SCIENCE AND SANITY - online book

An Introduction To Non-aristotelian Systems And General Semantics.

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A 'science of man' must follow science (1933) in its structure and method. Only by accepting the current 'scientific metaphysics' as given by science at a given date is sanity possible. The passing from an infantile 'civilization' to an adult civilization of fuller human life and happiness will come with the development of a scientific civilization which has scientific standards of evaluation. But the passing will not be so easy. As we have already seen, science contains affective factors, and many scientists still appear infantile. In order to enter upon an adult civilization, we must first have non-infantile leaders, who must be produced by appropriate training. This involves much research work along the lines sketched in the present work, and the establishment of chairs of general semantics and psychophysiology in universities. Educational methods must be radically revised, and experimentation encouraged in the widest sense.
In 1933 we know positively that in the physico-chemical and colloidal structures we find conditions of practically endless possibilities corresponding to the very large numbers of semantic states and reactions. Medical practice shows experimentally that a great many physical symptoms involving some colloidal states are produced by semantic disturbances; because, once these disturbances are eliminated, the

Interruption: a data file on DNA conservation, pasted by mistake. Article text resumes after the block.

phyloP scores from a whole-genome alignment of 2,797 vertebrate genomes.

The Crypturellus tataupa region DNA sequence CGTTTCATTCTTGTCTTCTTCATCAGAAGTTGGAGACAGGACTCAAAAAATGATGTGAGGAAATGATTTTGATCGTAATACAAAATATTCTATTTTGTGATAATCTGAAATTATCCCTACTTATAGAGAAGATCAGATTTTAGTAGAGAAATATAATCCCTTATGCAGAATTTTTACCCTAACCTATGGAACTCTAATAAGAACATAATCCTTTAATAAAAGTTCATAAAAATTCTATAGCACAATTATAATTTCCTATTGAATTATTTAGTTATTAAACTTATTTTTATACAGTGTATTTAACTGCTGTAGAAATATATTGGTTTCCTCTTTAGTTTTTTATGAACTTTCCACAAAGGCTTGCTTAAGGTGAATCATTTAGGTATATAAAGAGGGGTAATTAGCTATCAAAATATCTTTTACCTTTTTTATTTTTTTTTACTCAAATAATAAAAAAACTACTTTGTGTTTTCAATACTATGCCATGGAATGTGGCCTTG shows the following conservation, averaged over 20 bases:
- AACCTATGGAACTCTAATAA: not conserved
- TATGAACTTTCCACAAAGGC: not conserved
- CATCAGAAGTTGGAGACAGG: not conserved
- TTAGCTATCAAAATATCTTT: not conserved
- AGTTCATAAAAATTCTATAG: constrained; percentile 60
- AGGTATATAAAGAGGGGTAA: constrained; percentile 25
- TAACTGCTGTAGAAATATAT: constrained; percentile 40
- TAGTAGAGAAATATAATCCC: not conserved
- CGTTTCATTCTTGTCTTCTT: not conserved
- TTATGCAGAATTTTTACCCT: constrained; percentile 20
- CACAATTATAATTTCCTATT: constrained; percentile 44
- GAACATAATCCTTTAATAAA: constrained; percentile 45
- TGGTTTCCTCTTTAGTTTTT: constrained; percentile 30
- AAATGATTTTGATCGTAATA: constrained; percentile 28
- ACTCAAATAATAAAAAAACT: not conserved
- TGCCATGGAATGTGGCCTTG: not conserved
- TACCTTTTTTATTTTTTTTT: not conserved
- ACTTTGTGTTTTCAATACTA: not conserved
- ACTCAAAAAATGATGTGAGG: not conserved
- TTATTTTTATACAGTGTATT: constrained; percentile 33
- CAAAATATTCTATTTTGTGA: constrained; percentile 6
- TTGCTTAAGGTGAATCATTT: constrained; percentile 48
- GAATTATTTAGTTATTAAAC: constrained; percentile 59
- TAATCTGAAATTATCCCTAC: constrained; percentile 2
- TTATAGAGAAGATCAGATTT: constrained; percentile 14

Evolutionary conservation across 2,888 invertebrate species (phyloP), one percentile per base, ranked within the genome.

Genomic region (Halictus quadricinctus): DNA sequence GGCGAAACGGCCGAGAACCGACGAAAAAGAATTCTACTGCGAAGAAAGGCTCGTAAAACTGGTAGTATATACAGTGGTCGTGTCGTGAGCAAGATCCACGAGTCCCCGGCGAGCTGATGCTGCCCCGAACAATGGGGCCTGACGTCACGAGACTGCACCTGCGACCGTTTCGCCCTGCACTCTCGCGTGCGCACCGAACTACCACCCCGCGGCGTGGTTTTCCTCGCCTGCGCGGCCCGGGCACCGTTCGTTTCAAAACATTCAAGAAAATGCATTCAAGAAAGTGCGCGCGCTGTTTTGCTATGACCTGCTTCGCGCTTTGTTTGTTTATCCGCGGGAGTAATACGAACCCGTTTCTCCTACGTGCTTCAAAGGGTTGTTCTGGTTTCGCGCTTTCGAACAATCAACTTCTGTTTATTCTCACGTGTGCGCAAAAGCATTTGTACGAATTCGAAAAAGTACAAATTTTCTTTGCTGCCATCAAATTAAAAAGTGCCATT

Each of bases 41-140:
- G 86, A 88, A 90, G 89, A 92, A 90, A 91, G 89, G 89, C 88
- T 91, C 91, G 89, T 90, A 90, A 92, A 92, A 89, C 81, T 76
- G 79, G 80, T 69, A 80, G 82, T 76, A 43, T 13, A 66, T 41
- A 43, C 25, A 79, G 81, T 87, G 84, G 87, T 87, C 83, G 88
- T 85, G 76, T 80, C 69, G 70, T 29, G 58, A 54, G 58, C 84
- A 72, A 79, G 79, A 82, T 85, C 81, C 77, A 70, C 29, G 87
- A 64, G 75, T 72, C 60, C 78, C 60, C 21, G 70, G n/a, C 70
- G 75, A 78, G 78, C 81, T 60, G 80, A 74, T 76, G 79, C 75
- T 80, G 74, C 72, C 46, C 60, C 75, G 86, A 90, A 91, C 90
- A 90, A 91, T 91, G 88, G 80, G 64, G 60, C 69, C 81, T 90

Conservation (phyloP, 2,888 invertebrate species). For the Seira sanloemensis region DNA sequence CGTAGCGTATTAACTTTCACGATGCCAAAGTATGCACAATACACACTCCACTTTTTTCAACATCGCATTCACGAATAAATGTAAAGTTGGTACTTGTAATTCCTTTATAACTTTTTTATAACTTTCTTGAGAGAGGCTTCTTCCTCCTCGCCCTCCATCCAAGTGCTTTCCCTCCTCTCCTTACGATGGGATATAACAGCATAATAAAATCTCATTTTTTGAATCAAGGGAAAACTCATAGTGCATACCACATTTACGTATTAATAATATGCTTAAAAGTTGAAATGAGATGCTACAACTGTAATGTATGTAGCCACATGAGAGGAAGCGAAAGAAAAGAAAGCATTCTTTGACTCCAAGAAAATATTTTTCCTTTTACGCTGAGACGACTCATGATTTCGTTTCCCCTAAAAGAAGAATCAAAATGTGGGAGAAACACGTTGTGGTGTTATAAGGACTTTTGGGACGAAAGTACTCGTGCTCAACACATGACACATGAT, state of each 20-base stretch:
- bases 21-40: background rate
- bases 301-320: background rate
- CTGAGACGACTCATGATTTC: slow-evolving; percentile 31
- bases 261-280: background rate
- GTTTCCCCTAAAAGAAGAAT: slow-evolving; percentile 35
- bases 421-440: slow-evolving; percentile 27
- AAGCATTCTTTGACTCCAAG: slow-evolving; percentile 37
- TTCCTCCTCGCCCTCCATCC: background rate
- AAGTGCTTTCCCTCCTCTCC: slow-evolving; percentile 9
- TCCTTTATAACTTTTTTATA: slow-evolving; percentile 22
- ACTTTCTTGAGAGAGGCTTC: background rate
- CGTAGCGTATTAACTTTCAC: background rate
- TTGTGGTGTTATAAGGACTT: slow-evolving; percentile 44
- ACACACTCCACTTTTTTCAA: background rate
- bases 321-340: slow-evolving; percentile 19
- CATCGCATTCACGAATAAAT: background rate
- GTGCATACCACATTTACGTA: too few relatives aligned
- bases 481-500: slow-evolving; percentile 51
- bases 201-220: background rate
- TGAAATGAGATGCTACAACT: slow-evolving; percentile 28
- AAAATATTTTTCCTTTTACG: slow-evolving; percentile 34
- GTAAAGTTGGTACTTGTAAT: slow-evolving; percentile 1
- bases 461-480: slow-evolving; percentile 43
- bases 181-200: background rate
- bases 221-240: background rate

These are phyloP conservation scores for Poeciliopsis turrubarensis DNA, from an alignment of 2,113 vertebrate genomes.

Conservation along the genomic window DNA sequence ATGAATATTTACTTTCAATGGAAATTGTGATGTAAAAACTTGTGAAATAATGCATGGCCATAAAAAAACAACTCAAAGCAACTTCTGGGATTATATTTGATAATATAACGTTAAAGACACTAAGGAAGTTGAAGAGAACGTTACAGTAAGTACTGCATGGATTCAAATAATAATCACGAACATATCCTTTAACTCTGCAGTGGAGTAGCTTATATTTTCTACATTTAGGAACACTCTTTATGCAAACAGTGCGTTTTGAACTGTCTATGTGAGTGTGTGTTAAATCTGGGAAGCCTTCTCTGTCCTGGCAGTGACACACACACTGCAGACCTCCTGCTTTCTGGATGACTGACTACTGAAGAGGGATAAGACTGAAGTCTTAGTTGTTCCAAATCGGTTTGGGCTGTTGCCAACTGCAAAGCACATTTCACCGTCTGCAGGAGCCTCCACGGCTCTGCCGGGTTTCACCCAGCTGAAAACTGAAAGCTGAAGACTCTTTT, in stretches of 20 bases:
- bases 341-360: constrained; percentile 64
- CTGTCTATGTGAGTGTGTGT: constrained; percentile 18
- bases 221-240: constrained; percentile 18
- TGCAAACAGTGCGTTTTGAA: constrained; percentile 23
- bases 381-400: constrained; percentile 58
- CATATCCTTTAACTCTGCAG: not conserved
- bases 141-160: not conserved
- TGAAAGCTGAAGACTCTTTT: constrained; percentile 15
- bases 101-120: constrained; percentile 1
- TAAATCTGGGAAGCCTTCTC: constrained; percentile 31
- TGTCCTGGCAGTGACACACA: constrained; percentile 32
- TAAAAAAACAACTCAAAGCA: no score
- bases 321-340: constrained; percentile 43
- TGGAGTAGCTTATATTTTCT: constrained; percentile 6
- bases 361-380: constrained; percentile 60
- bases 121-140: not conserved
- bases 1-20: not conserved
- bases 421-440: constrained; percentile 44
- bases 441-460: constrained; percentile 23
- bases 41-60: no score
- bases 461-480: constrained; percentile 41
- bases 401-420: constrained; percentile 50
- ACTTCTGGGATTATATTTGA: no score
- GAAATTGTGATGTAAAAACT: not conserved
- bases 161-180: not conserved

; physical symptoms vanish. The enormous numbers of observed and possible different s.r could not be accounted for by the older, still prevailing, el, A, and two-, or three-valued outlook, and the cumbersome, extremely limited, and necessarily slow chemical 'passing of different substances'
' through the nervous system.
It is true that every student of medical science is acquainted with
i colloidal behaviour, but this knowledge has been neither emphasized nor consistently applied, because colloidal behaviour represents physico-chemical processes involving electromagnetic, high pressure., manifestations which cannot be dealt with at all by el, A means. Thus, a physician who is not trained ingeneral semantics, cannot 'think' in colloidal and physico-chemical terms, which in 1933 are the only modern ways of dealing with the organism-as-a-whole. This is much more serious than the layman or even the physicians realize, and accounts for the fact that, in spite of different special achievements and different discoveries, the practice of medicine is becoming more and more unsatisfactory. It also explains why the average physician cannot grasp the importance of psychiatry for general medicine, and why some psychiatrists indulge in very unscientific and doubtful metaphysics. Thus, a general physician who 'thinks' uniquely in seriously antiquated chemical and physiological terms, deals with a non-existent, fictitiously isolated 'body',